Not long after JB was born, my husband and I decided to set up an email account (like this guy) for her so we could send her emails about her milestones and other things we thought might interest her about her childhood. The address and password will be given to her probably when she graduates high school for her to do with as she pleases. We have a baby book that we can put physical things in, like first birthday cards and ultrasound pics, but the email is nice because we can send her digital pictures and videos easily. Some of the emails we write (or at least the ones I write, I haven’t read any of his) get pretty emotional, seeing as there’s no way of knowing where she’ll be in 17 years, or where we’ll be for that matter. But either way, it’ll be a conglomeration of pieces of her life that she’ll have with her even after mommy and daddy are gone.
For those of you who aren’t familiar with this book, it’s about a girl named Julie who moves to Boston to attend college, only to discover upon arrival that her apartment had been grossly misrepresented by the landlord. In need of a new place to live, her mother puts her in touch with her old friend Erin who lives nearby with her husband, Roger, son, Matt, who attends MIT, and daughter Celeste, who is 13. She moves in with these strangers temporarily, learning after she moves in that there is a second, older son, Finn, who spends his time traveling, and whose room she is inhabiting. Celeste, who lugs around a cardboard cut out of Finn (“Flat Finn”) so it feels like he’s there with them, suggests cutely that Julie should befriend Finn on Facebook so she can get to know him. She does, and they become fast friends. Over time, things progress further and she begins to fall for Finn, although she’s never met him in person. All of their communication had been via email and Facebook, with fun status updates opening each chapter. At the same time she develops a relationship with Matt, who is way outside of her comfort zone when it comes to relationships. He’s quirky, nerdy, and just not really her type. So starts the love triangle.
However, eventually Julie comes to learn some disturbing news about the family that changes things. You can read the rest of the synopsis with spoilers on my Goodreads page.
Which brings me to what I enjoyed about the book.
1. Character development. Park does a great job of eliciting strong emotions by making each character likeable in his or her own way. Matt is the nerdy middle child who doesn’t quite know how to handle things like heavy emotions and girls. Celeste is the weird-not weird baby sister who understands big life issues and handles them in her own unique way. Julie is the Ms. Fix-it, wanting to help Celeste act more her age and make some friends.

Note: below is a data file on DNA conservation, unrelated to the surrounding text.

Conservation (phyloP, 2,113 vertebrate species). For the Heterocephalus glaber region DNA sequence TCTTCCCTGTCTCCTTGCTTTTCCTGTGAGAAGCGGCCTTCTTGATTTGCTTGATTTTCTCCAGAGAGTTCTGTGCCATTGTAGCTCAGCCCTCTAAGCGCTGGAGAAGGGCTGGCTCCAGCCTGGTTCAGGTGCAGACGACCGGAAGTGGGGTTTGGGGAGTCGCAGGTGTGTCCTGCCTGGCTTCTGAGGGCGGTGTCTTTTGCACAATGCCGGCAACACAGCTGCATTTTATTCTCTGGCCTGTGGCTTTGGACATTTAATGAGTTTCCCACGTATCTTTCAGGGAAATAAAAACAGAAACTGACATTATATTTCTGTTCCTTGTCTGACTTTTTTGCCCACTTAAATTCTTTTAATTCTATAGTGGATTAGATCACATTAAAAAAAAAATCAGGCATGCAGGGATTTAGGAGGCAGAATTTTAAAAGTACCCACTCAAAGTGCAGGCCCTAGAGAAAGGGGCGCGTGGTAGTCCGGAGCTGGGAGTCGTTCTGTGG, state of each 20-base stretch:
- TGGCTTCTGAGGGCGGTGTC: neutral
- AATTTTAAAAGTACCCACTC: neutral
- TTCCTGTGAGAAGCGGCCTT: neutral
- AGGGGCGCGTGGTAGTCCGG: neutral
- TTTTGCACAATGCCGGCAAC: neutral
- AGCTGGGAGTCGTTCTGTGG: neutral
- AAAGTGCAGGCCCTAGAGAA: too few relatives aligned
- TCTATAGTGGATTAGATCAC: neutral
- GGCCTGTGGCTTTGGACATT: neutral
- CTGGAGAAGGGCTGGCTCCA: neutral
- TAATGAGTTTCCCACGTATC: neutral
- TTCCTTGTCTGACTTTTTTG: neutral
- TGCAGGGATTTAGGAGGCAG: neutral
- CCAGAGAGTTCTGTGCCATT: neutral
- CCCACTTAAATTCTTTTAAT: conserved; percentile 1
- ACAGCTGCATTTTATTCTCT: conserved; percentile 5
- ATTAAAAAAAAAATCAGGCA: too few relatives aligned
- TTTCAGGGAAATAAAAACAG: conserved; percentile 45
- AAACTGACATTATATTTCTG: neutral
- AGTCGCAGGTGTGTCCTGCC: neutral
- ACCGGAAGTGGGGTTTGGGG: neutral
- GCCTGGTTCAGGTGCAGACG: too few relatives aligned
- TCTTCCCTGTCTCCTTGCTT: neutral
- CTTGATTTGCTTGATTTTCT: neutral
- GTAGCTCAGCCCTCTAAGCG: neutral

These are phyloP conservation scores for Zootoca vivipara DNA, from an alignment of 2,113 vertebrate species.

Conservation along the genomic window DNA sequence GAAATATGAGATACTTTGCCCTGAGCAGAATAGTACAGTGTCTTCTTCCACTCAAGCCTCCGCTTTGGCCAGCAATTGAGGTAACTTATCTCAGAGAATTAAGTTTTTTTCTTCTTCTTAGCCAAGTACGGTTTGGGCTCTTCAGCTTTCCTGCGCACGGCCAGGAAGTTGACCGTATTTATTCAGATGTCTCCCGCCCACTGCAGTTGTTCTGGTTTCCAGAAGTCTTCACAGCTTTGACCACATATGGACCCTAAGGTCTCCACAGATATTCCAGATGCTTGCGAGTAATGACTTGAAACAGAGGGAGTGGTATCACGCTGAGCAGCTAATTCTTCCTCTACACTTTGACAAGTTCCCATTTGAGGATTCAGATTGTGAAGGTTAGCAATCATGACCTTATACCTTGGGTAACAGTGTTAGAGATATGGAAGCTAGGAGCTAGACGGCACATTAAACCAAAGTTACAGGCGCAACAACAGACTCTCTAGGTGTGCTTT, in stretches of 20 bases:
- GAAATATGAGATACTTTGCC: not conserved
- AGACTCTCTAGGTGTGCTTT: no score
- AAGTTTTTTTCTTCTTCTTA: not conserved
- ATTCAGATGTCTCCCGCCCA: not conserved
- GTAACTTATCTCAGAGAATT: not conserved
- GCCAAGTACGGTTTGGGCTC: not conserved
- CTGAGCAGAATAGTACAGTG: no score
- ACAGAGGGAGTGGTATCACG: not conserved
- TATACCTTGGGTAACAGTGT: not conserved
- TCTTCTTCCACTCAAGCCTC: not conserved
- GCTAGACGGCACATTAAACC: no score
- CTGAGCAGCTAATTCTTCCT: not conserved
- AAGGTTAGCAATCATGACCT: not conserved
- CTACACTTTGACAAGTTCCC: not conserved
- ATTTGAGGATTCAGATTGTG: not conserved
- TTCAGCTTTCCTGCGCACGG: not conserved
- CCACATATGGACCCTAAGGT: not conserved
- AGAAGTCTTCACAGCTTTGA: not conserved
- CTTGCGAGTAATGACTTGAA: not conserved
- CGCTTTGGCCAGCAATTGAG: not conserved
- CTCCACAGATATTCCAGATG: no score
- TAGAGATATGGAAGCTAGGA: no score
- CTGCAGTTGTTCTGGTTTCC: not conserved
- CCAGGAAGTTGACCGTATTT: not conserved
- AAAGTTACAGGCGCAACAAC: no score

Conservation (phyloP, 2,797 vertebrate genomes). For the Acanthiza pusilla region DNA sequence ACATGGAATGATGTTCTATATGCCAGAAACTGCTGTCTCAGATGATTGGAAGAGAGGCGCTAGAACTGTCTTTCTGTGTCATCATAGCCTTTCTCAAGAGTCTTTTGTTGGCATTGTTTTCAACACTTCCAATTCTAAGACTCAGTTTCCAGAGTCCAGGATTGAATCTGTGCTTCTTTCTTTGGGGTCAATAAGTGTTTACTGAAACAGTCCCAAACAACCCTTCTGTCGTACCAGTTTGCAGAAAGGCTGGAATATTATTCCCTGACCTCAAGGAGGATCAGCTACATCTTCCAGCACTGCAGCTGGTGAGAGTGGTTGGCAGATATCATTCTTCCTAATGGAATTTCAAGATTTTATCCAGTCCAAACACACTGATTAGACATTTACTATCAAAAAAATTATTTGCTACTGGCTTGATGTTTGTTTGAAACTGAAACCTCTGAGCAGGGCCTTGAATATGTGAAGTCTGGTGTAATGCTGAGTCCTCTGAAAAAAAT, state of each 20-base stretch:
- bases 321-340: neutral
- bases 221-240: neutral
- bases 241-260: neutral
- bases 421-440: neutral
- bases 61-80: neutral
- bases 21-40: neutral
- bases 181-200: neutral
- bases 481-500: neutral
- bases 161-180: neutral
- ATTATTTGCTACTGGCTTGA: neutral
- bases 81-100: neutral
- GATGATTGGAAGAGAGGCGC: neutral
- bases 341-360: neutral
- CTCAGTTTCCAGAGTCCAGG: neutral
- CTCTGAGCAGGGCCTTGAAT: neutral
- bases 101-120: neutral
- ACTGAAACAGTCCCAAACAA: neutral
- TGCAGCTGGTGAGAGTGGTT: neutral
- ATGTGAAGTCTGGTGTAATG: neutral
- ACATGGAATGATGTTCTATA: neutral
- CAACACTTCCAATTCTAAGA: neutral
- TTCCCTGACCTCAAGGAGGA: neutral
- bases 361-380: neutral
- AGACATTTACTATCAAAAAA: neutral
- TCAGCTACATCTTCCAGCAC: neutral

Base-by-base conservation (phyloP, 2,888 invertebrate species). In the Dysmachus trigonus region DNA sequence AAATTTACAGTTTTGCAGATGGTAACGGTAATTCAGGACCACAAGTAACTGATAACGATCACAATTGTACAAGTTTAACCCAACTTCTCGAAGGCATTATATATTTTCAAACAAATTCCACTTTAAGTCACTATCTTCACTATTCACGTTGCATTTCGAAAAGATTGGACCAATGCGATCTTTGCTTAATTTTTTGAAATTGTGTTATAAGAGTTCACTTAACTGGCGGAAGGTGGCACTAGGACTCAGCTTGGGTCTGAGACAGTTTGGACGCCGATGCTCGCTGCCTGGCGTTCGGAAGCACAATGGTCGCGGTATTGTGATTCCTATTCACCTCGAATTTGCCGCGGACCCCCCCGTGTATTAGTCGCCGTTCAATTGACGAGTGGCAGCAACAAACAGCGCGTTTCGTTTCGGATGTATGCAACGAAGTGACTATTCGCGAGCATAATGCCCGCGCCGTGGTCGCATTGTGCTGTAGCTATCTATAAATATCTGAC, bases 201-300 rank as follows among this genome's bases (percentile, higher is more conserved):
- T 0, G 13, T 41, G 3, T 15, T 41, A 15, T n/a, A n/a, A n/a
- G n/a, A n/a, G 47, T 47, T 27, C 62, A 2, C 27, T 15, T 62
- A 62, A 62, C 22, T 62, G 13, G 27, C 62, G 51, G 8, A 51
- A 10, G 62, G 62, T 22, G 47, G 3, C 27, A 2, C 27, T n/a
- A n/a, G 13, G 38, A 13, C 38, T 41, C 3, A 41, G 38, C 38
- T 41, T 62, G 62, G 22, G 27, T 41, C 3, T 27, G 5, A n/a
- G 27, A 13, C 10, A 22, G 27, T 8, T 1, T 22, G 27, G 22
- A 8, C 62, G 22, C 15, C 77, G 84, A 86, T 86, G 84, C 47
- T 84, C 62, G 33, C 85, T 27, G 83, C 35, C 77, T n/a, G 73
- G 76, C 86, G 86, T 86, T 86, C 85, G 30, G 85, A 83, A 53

2. The “love” triangle was only annoying because Julie was in love with someone she’s never met in person. There were no sobbing, “WHY WON’T YOU JUST PICK ME?!?!!” scenes, which always drive me bonkers in other books. If you have to beg someone to be with you, they’re probably not worth being with.
3. Family values. This family is truly a support system for itself, with each member being able to move past his or her own issues to help others. They show genuine love and care for one another and are able to be strong for each other.
4. Matt’s love for his little sister was truly admirable. He ended up being much more than the guy he seemed to be at the start of the story.
5. The ending. It was bittersweet in a way, but definitely the ending I’d hoped for.
What I Didn’t Like:
1. (At first) I found the concept bizarre and unbelievable. I thought Matt (and the rest of the family for that matter) was a jerk for misleading Julie in the way he did. But my opinion adjusted after awhile (see above).
2. The way Julie ended up with the family was odd. Her mother hadn’t spoken to Erin in years, yet she was quick to send her teenage daughter to live with her and her family sight unseen. I know it’s nitpicky, but it just struck me as odd.
3. The way the family handled Celeste’s issues really bothered me. The specifics of this are in the review I linked to further up, but the basic gist is, they perpetuated her behaviors, preventing her from growing up in a time in her life where personal growth is really important.
Overall I really enjoyed the book and would highly recommend it. It’s an easy read, but definitely gets emotional. I’m one of those people who rereads books multiple times when I enjoy them, so I’ll probably be putting this one back on my list pretty soon.